Social implications

The findings have implications for retailers, academics and society. Retailers can develop and implement more sustainable policies and practices in relation to clothing production and consumption. There are wider implications for society and the environment in that retailers' practices can impact greatly on the sustainability of the planet's resources.

Originality/value

This paper's originality lies in its assessment of the implications for retailers of consumers' views on the sustainable consumption of clothing.

Book part
Publication date: 7 February 2013

Helen Goworek and Petra Molthan-Hill

This chapter examines the development and implementation of a sustainability module at Nottingham Trent University (NTU) in the UK and assesses how this is embedded within…

Abstract

This chapter examines the development and implementation of a sustainability module at Nottingham Trent University (NTU) in the UK and assesses how this is embedded within the undergraduate business curriculum. The objectives are to explain the background to the development of the module in the context of the University as a whole and to examine the issues and potential benefits concerning its implementation. The chapter explores how sustainability can be integrated effectively within the curriculum and focuses on a module for the academic year 2011/2012 ‘The Sustainable Organisation’ (SO) and its underlying principles from the perspectives of members of the module team. It also reflects on previous and concurrent modules incorporating sustainability and corporate social responsibility (CSR). The module's connections with industry and related research will also be discussed within the chapter. In conclusion, the wider implications of offering the SO module within a business school will be assessed.

Details

Education and Corporate Social Responsibility International Perspectives
Type: Book
ISBN: 978-1-78190-590-6

Article
Publication date: 11 July 2016

Jennifer Millspaugh and Anthony Kent

– The purpose of this paper is to examine the co-creation of small and medium enterprise (SME) designer fashion brands during internationalisation.

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Abstract

Purpose

The purpose of this paper is to examine the co-creation of small and medium enterprise (SME) designer fashion brands during internationalisation.

Design/methodology/approach

As an exploratory study, this research utilises grounded theory methodology and incorporates the use of 38 semi-structured in-depth interviews with designer fashion enterprises (DFEs) and their support network of sales and PR agencies.

Findings

Co-creation was identified as an important element for the successful integration of the entrepreneurial DFE into the global fashion industry network. Within relationship marketing, the concept of co-creation emphasises consumer experience, influence and power in the development of brand value. However current understanding of co-creation inadequately explains the development of the entrepreneurial designer fashion brand, requiring examination of the concept using grounded theory. The findings of this research highlight how these SMEs react and respond to the interpretation of their brand identity through the co-creation process as they seek to introduce and grow their firms within the global fashion marketplace.

Originality/value

This paper identifies the influence of industry stakeholders on the process of fashion brand co-creation. Additionally, by identifying the process by which the entrepreneurial DFE navigates the introduction of their collections to the industry’s network, and responds to interpretations of the firm’s brand identity, this paper recognises the influence of the firm throughout the co-creation process.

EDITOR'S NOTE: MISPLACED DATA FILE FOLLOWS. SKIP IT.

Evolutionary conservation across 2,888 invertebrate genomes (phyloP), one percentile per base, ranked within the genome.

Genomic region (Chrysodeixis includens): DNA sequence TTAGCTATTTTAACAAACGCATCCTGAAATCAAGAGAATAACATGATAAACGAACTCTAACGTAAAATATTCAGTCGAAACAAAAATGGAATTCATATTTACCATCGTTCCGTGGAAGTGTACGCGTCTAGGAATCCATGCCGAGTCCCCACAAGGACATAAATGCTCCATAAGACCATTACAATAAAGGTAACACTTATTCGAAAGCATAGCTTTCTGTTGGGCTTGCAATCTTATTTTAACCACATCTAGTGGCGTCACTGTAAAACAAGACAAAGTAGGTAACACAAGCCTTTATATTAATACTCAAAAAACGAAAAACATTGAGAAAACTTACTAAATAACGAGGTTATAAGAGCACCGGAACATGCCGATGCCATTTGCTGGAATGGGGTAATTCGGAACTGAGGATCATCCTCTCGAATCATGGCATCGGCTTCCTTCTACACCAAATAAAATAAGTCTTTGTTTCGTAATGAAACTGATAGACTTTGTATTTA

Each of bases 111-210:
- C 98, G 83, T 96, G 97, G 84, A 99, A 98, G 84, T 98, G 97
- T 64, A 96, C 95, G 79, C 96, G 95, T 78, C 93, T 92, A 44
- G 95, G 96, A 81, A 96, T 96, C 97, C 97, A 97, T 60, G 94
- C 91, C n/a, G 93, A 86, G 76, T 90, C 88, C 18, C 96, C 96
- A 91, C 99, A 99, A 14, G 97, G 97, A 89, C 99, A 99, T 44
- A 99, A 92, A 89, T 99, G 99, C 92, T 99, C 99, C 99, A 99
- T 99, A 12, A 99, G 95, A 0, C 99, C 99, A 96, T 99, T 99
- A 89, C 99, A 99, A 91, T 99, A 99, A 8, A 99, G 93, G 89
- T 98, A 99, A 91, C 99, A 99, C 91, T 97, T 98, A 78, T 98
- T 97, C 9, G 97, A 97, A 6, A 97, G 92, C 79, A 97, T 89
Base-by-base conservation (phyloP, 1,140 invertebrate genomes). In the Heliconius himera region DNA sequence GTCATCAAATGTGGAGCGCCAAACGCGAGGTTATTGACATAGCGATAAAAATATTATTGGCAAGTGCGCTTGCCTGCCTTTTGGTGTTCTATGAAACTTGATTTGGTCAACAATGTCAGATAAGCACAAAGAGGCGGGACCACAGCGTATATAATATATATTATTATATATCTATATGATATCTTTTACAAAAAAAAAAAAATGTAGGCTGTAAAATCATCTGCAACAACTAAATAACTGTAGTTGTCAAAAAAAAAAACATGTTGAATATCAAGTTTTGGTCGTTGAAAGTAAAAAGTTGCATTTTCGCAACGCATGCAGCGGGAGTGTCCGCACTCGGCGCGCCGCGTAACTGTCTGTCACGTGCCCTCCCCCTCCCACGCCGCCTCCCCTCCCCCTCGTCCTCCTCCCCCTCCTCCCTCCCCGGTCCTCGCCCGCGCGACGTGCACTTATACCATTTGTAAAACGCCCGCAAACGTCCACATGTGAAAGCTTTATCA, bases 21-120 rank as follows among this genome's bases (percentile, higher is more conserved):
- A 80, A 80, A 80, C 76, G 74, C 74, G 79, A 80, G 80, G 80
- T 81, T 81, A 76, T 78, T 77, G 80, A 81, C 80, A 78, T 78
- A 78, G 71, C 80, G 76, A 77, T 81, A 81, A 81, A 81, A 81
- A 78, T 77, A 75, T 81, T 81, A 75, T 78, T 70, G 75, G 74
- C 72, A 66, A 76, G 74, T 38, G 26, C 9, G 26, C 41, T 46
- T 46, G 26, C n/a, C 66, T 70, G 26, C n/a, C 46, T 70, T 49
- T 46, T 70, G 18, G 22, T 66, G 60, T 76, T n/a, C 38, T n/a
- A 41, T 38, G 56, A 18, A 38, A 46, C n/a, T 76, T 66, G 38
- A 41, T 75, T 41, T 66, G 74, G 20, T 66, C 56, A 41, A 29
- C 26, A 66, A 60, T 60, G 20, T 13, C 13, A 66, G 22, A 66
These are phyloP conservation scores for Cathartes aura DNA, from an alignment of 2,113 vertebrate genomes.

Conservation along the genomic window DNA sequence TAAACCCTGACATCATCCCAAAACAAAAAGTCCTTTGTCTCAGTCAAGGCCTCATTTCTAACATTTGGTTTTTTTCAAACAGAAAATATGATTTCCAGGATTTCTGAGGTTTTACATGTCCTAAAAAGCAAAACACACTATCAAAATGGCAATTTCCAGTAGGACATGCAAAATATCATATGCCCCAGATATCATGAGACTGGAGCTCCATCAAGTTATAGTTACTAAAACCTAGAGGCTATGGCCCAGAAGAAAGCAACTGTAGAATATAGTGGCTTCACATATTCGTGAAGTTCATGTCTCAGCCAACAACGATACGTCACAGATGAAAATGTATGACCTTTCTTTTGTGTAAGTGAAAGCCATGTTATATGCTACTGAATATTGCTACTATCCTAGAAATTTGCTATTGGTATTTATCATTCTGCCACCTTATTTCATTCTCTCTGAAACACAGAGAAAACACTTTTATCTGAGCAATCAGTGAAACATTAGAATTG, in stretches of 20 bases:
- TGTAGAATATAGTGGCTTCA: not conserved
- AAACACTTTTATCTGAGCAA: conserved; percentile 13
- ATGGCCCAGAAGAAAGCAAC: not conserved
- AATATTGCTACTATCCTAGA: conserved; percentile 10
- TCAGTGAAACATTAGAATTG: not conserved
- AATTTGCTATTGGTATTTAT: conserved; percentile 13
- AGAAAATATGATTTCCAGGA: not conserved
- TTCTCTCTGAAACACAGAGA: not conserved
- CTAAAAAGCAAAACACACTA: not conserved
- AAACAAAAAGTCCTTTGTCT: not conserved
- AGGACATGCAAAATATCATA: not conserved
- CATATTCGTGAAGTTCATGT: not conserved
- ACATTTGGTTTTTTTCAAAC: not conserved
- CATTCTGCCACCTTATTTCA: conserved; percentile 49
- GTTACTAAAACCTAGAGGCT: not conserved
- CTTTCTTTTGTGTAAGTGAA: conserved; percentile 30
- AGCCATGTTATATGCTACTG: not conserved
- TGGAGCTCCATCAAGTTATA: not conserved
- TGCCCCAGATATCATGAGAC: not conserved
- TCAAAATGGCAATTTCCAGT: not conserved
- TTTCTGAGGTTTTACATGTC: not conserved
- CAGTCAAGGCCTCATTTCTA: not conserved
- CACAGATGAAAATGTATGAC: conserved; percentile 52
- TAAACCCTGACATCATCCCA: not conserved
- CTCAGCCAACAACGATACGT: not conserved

Details

Journal of Fashion Marketing and Management, vol. 20 no. 3
Type: Research Article
ISSN: 1361-2026

Keywords

Article
Publication date: 11 July 2016

Ana Roncha and Natascha Radclyffe-Thomas

The purpose of this paper is to demonstrate the power of social media networks, namely Instagram, in building brand communities and co-creating value for brands. By…

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Abstract

Purpose

The purpose of this paper is to demonstrate the power of social media networks, namely Instagram, in building brand communities and co-creating value for brands. By analysing the 2015 campaign #withoutshoes by TOMS, the authors intend to demonstrate how the value creation process can be extended to involve all stakeholders and raise the effectiveness of a brand’s communication campaign.

Design/methodology/approach

A qualitative approach was taken to enable an understanding of online consumer behaviour. A series of qualitative semi-structured interviews were conducted with retail and marketing professionals from the TOMS brand to explore brand strategy. The TOMS Instagram account was analysed for a specific marketing communications event and summative content analysis was applied to the brand’s Instagram profile in order to allow for an in-depth exploration of the co-creation process. Triangulation was used for the multiple sources of evidence in order to build the study and to establish the convergence of data results, to diminish bias and to increase accuracy of the research data (Saunders et al., 2009).

Findings

Through a detailed overview of the campaign developed by TOMS, this paper explores how TOMS fosters the formation of consumer-brand-relationships as well as maps out the advantages of value co-creation. The research findings support the literature on co-creation, which argues that the way to achieve innovation and value creation in the changing and challenging marketing landscape is through co-creation. This study adds to the findings that co-creation strategies are a privileged manner of nurturing customer relationships and of lowering costs for marketing and research and development (Sawhney et al., 2005; Prandelli et al., 2006).